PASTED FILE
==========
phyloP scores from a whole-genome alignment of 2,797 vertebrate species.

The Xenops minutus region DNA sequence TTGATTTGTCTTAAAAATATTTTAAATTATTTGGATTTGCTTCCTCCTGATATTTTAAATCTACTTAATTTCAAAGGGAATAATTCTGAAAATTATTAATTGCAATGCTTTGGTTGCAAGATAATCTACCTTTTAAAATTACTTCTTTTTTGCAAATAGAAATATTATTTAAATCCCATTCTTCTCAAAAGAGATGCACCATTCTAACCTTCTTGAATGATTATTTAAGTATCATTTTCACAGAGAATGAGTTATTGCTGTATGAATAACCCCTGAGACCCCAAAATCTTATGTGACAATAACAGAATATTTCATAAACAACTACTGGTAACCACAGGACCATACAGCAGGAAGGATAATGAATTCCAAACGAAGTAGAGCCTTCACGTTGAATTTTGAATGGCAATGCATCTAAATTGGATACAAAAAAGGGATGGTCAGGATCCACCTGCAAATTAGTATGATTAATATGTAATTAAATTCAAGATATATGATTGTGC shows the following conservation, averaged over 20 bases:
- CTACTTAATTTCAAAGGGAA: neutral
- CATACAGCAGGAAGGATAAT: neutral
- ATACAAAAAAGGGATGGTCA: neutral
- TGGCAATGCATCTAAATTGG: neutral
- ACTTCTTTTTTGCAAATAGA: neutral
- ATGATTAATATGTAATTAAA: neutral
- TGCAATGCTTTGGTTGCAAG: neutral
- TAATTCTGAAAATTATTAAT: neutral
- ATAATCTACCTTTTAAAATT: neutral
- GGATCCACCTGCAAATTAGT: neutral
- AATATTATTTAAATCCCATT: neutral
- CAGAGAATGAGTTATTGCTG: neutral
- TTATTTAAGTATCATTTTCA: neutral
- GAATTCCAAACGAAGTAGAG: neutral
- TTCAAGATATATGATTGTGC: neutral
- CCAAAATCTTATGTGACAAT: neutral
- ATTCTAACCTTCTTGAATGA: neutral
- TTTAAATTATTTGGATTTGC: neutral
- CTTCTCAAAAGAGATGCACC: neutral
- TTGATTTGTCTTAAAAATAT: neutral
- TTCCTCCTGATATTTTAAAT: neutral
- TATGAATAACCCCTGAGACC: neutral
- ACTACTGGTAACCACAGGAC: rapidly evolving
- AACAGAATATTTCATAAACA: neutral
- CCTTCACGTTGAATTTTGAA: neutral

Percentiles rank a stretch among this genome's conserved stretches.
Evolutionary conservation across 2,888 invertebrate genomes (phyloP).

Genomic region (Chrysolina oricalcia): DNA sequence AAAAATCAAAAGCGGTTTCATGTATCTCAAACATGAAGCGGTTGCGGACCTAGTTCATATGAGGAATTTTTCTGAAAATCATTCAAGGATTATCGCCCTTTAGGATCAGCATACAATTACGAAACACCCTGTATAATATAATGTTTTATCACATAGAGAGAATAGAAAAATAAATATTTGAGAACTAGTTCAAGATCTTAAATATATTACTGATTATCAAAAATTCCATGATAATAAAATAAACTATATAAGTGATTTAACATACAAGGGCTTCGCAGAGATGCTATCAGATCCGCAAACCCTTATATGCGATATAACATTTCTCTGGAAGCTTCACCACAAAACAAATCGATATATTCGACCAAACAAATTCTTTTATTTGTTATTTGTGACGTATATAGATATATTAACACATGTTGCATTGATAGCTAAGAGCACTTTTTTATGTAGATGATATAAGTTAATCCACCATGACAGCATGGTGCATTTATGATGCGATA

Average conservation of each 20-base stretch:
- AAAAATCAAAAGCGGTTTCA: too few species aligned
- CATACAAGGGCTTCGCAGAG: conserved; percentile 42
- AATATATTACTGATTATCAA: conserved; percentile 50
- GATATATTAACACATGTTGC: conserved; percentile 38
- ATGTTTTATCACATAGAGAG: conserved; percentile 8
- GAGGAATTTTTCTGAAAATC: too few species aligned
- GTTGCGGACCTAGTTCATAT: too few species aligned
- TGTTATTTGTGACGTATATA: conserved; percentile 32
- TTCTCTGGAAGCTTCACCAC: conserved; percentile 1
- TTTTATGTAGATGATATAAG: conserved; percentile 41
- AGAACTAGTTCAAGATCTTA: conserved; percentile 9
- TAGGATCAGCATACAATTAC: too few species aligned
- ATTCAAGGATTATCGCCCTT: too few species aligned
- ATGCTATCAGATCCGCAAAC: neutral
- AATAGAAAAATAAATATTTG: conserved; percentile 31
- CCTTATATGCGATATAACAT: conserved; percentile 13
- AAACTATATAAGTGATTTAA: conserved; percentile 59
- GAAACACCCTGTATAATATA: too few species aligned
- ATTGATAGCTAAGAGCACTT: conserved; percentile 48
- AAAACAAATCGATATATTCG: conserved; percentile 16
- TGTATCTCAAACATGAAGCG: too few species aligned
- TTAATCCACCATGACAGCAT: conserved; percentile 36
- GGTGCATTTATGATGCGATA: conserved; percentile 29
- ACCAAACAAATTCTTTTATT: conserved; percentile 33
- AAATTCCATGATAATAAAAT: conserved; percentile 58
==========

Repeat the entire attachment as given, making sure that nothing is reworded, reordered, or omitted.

phyloP scores from a whole-genome alignment of 2,797 vertebrate species.

The Xenops minutus region DNA sequence TTGATTTGTCTTAAAAATATTTTAAATTATTTGGATTTGCTTCCTCCTGATATTTTAAATCTACTTAATTTCAAAGGGAATAATTCTGAAAATTATTAATTGCAATGCTTTGGTTGCAAGATAATCTACCTTTTAAAATTACTTCTTTTTTGCAAATAGAAATATTATTTAAATCCCATTCTTCTCAAAAGAGATGCACCATTCTAACCTTCTTGAATGATTATTTAAGTATCATTTTCACAGAGAATGAGTTATTGCTGTATGAATAACCCCTGAGACCCCAAAATCTTATGTGACAATAACAGAATATTTCATAAACAACTACTGGTAACCACAGGACCATACAGCAGGAAGGATAATGAATTCCAAACGAAGTAGAGCCTTCACGTTGAATTTTGAATGGCAATGCATCTAAATTGGATACAAAAAAGGGATGGTCAGGATCCACCTGCAAATTAGTATGATTAATATGTAATTAAATTCAAGATATATGATTGTGC shows the following conservation, averaged over 20 bases:
- CTACTTAATTTCAAAGGGAA: neutral
- CATACAGCAGGAAGGATAAT: neutral
- ATACAAAAAAGGGATGGTCA: neutral
- TGGCAATGCATCTAAATTGG: neutral
- ACTTCTTTTTTGCAAATAGA: neutral
- ATGATTAATATGTAATTAAA: neutral
- TGCAATGCTTTGGTTGCAAG: neutral
- TAATTCTGAAAATTATTAAT: neutral
- ATAATCTACCTTTTAAAATT: neutral
- GGATCCACCTGCAAATTAGT: neutral
- AATATTATTTAAATCCCATT: neutral
- CAGAGAATGAGTTATTGCTG: neutral
- TTATTTAAGTATCATTTTCA: neutral
- GAATTCCAAACGAAGTAGAG: neutral
- TTCAAGATATATGATTGTGC: neutral
- CCAAAATCTTATGTGACAAT: neutral
- ATTCTAACCTTCTTGAATGA: neutral
- TTTAAATTATTTGGATTTGC: neutral
- CTTCTCAAAAGAGATGCACC: neutral
- TTGATTTGTCTTAAAAATAT: neutral
- TTCCTCCTGATATTTTAAAT: neutral
- TATGAATAACCCCTGAGACC: neutral
- ACTACTGGTAACCACAGGAC: rapidly evolving
- AACAGAATATTTCATAAACA: neutral
- CCTTCACGTTGAATTTTGAA: neutral

Percentiles rank a stretch among this genome's conserved stretches.
Evolutionary conservation across 2,888 invertebrate genomes (phyloP).

Genomic region (Chrysolina oricalcia): DNA sequence AAAAATCAAAAGCGGTTTCATGTATCTCAAACATGAAGCGGTTGCGGACCTAGTTCATATGAGGAATTTTTCTGAAAATCATTCAAGGATTATCGCCCTTTAGGATCAGCATACAATTACGAAACACCCTGTATAATATAATGTTTTATCACATAGAGAGAATAGAAAAATAAATATTTGAGAACTAGTTCAAGATCTTAAATATATTACTGATTATCAAAAATTCCATGATAATAAAATAAACTATATAAGTGATTTAACATACAAGGGCTTCGCAGAGATGCTATCAGATCCGCAAACCCTTATATGCGATATAACATTTCTCTGGAAGCTTCACCACAAAACAAATCGATATATTCGACCAAACAAATTCTTTTATTTGTTATTTGTGACGTATATAGATATATTAACACATGTTGCATTGATAGCTAAGAGCACTTTTTTATGTAGATGATATAAGTTAATCCACCATGACAGCATGGTGCATTTATGATGCGATA

Average conservation of each 20-base stretch:
- AAAAATCAAAAGCGGTTTCA: too few species aligned
- CATACAAGGGCTTCGCAGAG: conserved; percentile 42
- AATATATTACTGATTATCAA: conserved; percentile 50
- GATATATTAACACATGTTGC: conserved; percentile 38
- ATGTTTTATCACATAGAGAG: conserved; percentile 8
- GAGGAATTTTTCTGAAAATC: too few species aligned
- GTTGCGGACCTAGTTCATAT: too few species aligned
- TGTTATTTGTGACGTATATA: conserved; percentile 32
- TTCTCTGGAAGCTTCACCAC: conserved; percentile 1
- TTTTATGTAGATGATATAAG: conserved; percentile 41
- AGAACTAGTTCAAGATCTTA: conserved; percentile 9
- TAGGATCAGCATACAATTAC: too few species aligned
- ATTCAAGGATTATCGCCCTT: too few species aligned
- ATGCTATCAGATCCGCAAAC: neutral
- AATAGAAAAATAAATATTTG: conserved; percentile 31
- CCTTATATGCGATATAACAT: conserved; percentile 13
- AAACTATATAAGTGATTTAA: conserved; percentile 59
- GAAACACCCTGTATAATATA: too few species aligned
- ATTGATAGCTAAGAGCACTT: conserved; percentile 48
- AAAACAAATCGATATATTCG: conserved; percentile 16
- TGTATCTCAAACATGAAGCG: too few species aligned
- TTAATCCACCATGACAGCAT: conserved; percentile 36
- GGTGCATTTATGATGCGATA: conserved; percentile 29
- ACCAAACAAATTCTTTTATT: conserved; percentile 33
- AAATTCCATGATAATAAAAT: conserved; percentile 58